The entry that low-income people pay too much for housing is a normative statement.
• The number of U.S. farms has decreased over the past 50 years.
The entry about the number of farms is a positive statement.
• Toyota expands parts production in the United States.
The entry about Toyota expanding parts production is a positive statement.
• Imports from China are swamping U.S. department stores.
The entry about imports is a normative statement.
• The population of rural United States is declining.
The entry about the population in rural areas is a positive statement.
© 2015 Pearson Education, Inc.
Use the following information to work Problems 10 to 12.
Hundreds line up for 5 p.m. Eminem ticket giveaway
Eminem fans lined up all day to get a free ticket to his secret concert at which
he will release his new album Relapse (his first in 5 years).
Source: Detroit Free Press, May 18, 2009
10. With tickets free and the show to be held in the 1,500-seat Detroit theater,
what is free and what is scarce? Explain your answer.
The seats in the concert are scarce—there are only a limited number
(1,500) available. Also scarce is the time the enthusiastic fans spent in line
to acquire the tickets. The publicity that Eminem received is not free to
him because he paid for the theater, hauling equipment to the theater, and
so on.
11. What do you think Eminem’s incentive is to give a free show? Was his
decision made in self-interest or in the social interest? Explain your answer.
Eminem likely wants to allow his most enthusiastic fans the opportunity
to see him in concert. He also has the incentive to promote his album by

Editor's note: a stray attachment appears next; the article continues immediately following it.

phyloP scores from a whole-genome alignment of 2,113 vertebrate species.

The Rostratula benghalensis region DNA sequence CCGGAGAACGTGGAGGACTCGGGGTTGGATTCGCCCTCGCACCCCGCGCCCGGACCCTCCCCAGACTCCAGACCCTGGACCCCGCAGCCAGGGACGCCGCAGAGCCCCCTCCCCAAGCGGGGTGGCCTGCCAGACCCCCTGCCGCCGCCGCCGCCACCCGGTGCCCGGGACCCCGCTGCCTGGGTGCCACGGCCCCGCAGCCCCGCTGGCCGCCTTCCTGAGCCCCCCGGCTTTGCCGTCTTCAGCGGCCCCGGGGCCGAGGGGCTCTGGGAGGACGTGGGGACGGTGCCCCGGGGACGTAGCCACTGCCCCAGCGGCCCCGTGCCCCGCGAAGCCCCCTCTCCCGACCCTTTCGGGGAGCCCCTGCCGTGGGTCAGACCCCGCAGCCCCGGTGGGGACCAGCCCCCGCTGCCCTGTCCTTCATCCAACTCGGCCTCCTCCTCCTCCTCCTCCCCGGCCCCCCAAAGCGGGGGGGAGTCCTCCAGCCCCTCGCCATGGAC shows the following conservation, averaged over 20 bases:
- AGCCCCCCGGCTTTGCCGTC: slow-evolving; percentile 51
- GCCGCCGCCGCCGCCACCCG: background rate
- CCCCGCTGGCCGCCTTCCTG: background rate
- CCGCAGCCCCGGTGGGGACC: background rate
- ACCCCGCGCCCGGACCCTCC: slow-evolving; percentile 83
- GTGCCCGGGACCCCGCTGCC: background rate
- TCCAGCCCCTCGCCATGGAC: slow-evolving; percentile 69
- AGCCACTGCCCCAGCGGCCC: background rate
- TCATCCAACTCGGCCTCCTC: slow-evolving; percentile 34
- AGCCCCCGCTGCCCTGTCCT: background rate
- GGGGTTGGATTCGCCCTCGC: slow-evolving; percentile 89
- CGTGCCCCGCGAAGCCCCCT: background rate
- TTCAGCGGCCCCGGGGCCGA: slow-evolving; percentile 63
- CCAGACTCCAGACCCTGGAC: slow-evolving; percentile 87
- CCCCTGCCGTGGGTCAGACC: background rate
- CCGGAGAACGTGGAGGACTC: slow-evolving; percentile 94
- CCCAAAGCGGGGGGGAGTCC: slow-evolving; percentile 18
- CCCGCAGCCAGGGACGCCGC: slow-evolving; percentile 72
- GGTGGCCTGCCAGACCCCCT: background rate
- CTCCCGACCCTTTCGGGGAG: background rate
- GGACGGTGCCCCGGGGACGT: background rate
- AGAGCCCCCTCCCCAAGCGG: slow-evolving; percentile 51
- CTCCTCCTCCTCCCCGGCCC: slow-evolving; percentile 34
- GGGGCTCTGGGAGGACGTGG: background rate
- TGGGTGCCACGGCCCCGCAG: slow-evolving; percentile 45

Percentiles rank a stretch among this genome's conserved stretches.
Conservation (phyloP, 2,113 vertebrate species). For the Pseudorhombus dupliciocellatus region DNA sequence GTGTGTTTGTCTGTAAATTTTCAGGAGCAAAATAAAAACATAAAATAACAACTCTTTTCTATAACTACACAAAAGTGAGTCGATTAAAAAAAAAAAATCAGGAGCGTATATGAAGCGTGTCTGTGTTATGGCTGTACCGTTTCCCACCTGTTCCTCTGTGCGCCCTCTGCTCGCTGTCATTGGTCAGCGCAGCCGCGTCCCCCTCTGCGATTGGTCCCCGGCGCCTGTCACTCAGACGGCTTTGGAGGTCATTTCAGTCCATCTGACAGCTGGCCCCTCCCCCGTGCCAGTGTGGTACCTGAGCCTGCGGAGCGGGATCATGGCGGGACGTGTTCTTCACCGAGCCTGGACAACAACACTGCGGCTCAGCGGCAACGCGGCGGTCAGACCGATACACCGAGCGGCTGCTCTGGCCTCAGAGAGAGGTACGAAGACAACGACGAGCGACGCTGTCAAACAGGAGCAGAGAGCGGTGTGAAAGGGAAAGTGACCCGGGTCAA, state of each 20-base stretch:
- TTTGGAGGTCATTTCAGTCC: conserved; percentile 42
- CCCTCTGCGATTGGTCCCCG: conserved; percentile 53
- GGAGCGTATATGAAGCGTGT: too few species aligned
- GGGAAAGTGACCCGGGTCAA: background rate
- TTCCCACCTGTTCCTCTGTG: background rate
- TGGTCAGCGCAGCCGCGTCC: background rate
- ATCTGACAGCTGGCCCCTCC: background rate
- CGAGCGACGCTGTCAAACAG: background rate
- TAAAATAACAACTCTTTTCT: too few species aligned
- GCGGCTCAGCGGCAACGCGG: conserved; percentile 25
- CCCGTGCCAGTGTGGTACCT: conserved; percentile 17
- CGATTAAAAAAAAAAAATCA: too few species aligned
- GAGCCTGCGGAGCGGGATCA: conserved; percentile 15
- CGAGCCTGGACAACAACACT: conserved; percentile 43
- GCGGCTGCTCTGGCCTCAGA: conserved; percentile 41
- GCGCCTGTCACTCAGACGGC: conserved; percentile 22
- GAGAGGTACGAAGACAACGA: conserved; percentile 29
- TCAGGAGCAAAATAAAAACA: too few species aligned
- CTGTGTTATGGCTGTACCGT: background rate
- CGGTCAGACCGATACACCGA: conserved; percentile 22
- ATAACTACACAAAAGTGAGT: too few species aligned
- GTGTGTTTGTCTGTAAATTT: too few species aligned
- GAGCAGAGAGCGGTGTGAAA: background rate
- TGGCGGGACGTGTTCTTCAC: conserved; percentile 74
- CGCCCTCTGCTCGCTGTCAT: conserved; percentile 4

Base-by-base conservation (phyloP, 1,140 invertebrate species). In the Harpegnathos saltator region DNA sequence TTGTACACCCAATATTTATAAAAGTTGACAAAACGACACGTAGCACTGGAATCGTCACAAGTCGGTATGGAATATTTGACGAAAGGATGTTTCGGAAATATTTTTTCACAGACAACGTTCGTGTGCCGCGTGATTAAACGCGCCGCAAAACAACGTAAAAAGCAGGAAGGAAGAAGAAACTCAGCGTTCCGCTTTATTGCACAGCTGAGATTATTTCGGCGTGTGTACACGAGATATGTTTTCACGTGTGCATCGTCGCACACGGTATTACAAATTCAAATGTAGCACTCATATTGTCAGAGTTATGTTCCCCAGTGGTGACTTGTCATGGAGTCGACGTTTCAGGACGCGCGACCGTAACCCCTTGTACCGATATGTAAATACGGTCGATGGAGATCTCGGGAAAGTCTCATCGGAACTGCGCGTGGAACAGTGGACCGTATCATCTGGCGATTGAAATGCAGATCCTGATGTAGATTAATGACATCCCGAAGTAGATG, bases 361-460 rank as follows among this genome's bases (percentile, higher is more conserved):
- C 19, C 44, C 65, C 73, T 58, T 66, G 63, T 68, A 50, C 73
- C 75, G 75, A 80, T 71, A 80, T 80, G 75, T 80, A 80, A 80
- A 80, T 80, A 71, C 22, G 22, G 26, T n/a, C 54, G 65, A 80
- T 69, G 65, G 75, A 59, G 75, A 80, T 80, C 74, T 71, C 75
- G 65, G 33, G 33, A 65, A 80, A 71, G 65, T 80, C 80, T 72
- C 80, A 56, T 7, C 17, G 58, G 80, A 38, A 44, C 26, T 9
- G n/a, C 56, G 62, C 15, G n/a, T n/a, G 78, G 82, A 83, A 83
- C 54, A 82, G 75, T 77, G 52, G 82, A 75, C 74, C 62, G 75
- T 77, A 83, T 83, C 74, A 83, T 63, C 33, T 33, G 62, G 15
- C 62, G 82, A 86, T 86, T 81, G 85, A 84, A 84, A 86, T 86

the publicity he gets from having the free concert and the resulting massive demand for tickets. This publicity will lead to increased sales of his
album and increased income to him.
Eminem’s decision to give a free concert had elements of both self-interest
and social interest. To the extent that his decision was motivated by the
free publicity and rise in album sales, the decision was motivated by selfinterest. However to the extent that a desire to allow his most enthusiastic
fans the chance to see him perform, the decision also had elements of social interest.
12. Is the marginal benefit from the concert zero? Explain your answer.
The marginal benefit from the concert was not zero. Regardless of the
price paid for the concert, Eminem’s fans enjoyed the concert and therefore enjoyed a marginal benefit from it.
13. Read Eye on the Benefit and Cost of School on p. 15 and explain why both
you and Clayton Kershaw made the right decision.
Clayton Kershaw made the correct decision to skip college because the
opportunity cost to him of attending college (which includes his forgone
salary playing baseball) vastly exceeded the benefits to him of attending
college. For most students, the opportunity cost of attending college is not
so large, so for most students the benefits from attending college exceed
the opportunity cost of attendance. For these students, attending college is
the correct decision.